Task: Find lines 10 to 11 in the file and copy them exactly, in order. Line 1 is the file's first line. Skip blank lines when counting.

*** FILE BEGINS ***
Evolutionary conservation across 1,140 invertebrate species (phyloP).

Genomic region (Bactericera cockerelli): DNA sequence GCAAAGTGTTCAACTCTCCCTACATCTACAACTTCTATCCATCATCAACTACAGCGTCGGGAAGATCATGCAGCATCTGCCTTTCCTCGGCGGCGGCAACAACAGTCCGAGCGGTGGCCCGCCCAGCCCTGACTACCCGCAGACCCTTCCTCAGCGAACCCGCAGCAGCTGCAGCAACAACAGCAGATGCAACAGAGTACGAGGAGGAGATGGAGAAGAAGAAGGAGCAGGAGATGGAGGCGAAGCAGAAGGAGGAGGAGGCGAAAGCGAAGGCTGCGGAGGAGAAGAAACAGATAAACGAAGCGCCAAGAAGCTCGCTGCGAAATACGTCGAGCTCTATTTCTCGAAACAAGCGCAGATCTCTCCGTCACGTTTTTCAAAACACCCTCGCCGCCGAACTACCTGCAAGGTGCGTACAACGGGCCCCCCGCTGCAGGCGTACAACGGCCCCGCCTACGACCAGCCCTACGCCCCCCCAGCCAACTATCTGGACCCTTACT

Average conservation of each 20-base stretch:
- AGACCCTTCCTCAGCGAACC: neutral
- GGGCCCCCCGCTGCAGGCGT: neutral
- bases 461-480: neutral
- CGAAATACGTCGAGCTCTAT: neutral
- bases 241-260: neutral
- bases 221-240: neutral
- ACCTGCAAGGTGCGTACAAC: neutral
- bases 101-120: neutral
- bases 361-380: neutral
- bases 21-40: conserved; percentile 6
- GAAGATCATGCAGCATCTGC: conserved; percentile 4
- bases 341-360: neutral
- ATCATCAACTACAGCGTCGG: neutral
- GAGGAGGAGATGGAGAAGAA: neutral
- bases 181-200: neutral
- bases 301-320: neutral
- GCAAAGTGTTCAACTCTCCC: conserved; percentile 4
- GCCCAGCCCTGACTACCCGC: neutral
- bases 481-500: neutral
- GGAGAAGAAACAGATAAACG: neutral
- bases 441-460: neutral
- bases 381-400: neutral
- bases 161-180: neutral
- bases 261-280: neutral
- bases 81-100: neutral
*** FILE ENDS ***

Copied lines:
- ACCTGCAAGGTGCGTACAAC: neutral
- bases 101-120: neutral